Walter Rodney made an impression with How Europe Underdeveloped Africa, and its appropriate for us to review it as part of our 500 Year Slavery retrospect.
In short, the book takes the view that Africa was deliberately exploited and underdeveloped by European colonial regimes.
In the first chapter of the book, Walter Rodney mainly looks into the concept of development and underdevelopment. He criticized the popular conception of development via a Bourgeois lens. Instead, the term ‘development’ should be based on the Socio-Political context of a particular community.
He also considers the developed nature of African territories before the coming of the Europeans up to the 15th century.
In his view, the unique status of African civilization was characterised by certain peculiarities some of which include the possession of distinct institutions/ideas of government. These ideas were subsequently altered by culture contact which saw the infiltration of European civilization into the African system.
He emphasizes that unequal trade relations also saw the transfer of wealth from Africa to Europe which elevated Europe’s status as the dominant section of the world wide trade system.
In brief, “Colonialism was not merely a system of exploitation but one whose essential purpose was to repatriate the profit to the so called mother land” making the development of Europe a part of the same dialectical process by which Africa was underdeveloped…Even infrastructure such as Railways were not meant to benefit the African population, but rather to enable more efficient extraction of African resources.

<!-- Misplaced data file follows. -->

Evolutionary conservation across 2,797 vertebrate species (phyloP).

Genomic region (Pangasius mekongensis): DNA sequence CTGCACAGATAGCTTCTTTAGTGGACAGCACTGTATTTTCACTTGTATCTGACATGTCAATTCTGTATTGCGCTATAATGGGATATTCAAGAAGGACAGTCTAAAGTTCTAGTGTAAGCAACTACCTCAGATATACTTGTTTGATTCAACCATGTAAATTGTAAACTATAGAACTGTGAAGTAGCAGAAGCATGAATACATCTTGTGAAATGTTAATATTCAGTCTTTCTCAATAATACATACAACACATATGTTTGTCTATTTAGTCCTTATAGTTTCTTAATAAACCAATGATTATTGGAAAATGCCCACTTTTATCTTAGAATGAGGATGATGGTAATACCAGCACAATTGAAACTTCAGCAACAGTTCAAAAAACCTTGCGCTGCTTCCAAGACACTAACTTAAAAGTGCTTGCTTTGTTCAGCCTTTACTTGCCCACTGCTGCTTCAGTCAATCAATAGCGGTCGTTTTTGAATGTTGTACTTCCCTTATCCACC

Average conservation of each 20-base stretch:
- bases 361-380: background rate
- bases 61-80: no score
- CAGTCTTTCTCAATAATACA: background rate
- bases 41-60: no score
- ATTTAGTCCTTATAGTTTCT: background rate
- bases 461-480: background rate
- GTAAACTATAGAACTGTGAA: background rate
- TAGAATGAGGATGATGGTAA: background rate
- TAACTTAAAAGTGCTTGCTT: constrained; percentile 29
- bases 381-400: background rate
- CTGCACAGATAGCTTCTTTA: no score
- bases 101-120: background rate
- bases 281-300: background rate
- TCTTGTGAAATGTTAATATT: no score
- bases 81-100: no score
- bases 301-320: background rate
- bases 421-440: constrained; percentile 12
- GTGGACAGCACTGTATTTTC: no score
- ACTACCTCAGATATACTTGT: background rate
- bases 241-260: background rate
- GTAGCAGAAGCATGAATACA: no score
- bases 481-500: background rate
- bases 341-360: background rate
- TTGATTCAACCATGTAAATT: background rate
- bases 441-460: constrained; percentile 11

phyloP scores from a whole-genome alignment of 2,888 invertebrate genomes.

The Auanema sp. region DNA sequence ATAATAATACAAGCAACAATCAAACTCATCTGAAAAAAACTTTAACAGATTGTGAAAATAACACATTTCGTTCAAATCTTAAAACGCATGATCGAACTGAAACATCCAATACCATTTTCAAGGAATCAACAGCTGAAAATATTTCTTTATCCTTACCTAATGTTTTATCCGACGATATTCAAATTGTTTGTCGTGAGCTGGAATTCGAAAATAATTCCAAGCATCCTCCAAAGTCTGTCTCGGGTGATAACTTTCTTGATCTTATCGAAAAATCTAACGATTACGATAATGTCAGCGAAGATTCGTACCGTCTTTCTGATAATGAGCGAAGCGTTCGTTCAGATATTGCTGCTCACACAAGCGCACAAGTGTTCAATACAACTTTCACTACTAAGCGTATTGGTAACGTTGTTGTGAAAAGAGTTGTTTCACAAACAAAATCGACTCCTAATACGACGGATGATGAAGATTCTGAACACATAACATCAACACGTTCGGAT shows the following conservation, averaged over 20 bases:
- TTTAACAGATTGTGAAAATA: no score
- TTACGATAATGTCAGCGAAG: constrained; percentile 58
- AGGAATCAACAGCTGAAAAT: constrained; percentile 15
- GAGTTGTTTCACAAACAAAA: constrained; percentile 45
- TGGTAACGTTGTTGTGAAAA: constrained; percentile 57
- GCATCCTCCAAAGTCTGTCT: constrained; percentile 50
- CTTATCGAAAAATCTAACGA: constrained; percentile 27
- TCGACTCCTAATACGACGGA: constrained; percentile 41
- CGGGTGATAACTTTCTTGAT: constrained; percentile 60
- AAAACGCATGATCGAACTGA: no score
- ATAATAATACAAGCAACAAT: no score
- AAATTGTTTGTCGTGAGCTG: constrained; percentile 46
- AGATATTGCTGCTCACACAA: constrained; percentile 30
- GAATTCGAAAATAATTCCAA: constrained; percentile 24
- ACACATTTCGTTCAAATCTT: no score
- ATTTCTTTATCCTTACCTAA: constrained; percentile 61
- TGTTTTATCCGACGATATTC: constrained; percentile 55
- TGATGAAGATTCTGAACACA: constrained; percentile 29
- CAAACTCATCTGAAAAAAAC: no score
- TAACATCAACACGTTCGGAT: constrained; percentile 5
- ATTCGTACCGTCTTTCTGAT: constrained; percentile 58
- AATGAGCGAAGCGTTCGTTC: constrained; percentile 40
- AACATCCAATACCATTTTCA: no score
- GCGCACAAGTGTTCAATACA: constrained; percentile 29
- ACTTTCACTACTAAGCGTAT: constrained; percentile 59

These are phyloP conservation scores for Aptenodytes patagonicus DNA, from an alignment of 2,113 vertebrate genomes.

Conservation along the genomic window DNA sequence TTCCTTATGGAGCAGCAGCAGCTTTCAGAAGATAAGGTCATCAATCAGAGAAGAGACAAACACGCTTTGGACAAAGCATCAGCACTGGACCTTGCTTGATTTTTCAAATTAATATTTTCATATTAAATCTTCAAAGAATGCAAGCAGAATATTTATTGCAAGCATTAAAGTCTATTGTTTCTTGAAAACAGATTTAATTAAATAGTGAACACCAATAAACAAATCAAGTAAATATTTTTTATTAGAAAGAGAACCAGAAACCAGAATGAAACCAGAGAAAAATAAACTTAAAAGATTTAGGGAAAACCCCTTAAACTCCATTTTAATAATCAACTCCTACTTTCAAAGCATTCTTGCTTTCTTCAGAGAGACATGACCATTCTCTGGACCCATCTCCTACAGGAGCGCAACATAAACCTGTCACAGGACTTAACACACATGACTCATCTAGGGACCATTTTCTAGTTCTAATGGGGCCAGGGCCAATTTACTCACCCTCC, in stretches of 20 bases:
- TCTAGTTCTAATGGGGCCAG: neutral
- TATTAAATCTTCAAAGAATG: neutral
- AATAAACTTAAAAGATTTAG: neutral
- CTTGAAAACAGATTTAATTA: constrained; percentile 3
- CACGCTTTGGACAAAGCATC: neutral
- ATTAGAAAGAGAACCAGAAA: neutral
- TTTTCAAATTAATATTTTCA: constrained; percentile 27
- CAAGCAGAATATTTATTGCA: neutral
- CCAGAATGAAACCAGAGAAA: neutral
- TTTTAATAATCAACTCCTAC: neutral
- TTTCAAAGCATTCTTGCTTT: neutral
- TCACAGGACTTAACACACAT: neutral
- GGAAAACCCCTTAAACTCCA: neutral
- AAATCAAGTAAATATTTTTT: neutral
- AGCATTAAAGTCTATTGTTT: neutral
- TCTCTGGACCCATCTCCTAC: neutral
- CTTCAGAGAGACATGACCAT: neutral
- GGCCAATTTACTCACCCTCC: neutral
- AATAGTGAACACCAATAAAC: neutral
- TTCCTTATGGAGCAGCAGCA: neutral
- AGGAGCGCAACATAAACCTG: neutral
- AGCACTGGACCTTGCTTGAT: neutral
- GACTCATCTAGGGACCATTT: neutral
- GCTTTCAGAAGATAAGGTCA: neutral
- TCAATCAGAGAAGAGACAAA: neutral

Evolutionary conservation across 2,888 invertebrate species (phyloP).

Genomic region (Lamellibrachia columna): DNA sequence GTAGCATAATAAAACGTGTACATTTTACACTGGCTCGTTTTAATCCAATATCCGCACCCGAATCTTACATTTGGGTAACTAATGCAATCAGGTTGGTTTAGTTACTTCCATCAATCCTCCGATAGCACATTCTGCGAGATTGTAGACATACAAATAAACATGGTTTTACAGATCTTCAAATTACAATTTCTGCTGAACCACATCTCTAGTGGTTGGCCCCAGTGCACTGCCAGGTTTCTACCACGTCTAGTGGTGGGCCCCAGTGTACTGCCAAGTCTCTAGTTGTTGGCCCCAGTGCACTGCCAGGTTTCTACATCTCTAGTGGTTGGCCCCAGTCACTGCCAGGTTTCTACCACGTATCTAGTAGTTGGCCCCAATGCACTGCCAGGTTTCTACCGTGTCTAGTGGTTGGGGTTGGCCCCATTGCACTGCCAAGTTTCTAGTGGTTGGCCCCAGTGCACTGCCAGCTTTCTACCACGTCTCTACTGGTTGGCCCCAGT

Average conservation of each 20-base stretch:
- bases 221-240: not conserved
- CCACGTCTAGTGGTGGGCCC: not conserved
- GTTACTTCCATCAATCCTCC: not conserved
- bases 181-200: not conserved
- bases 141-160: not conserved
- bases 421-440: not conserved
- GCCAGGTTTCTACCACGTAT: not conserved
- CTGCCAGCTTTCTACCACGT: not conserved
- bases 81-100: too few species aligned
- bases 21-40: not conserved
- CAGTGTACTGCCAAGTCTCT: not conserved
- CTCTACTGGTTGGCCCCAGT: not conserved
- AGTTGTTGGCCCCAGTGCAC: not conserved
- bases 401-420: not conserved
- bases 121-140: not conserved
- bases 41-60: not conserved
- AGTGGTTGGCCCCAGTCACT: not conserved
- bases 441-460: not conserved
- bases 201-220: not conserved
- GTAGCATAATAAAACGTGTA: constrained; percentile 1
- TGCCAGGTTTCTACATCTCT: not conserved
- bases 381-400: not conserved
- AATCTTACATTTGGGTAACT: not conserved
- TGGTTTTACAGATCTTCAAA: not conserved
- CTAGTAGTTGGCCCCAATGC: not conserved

At most, Rodney argues, Africans were mainly free to participate in the money economy and to pass the European oriented culture at a very low and uncreative level. The negative impact of colonialism on Africa can be seen in the loss of power by Africans as Political power was put in the hands of Colonialists coupled with the minimal beneficial impact of Colonial education for Africans.
The conclusions drawn in this book have been criticised for failing to properly consider and balance the pros and cons of the Colonial Economy which Rodney describes as a ‘one-armed bandit’.
Lately, this has been regarded as an oversimplification of the complex historical forces surrounding the colonial era.
Nevertheless, How Europe Underdeveloped Africa presents a compelling argument that cannot be swept aside without some degree of consideration, and for this reason it remains an enduring contribution to the ongoing dialogue on African development.
For a picture of what Pre-Colonial Africa looked like, peep the classic Learning Channel documentary below.
Stay woke fellow Africans and brethren.
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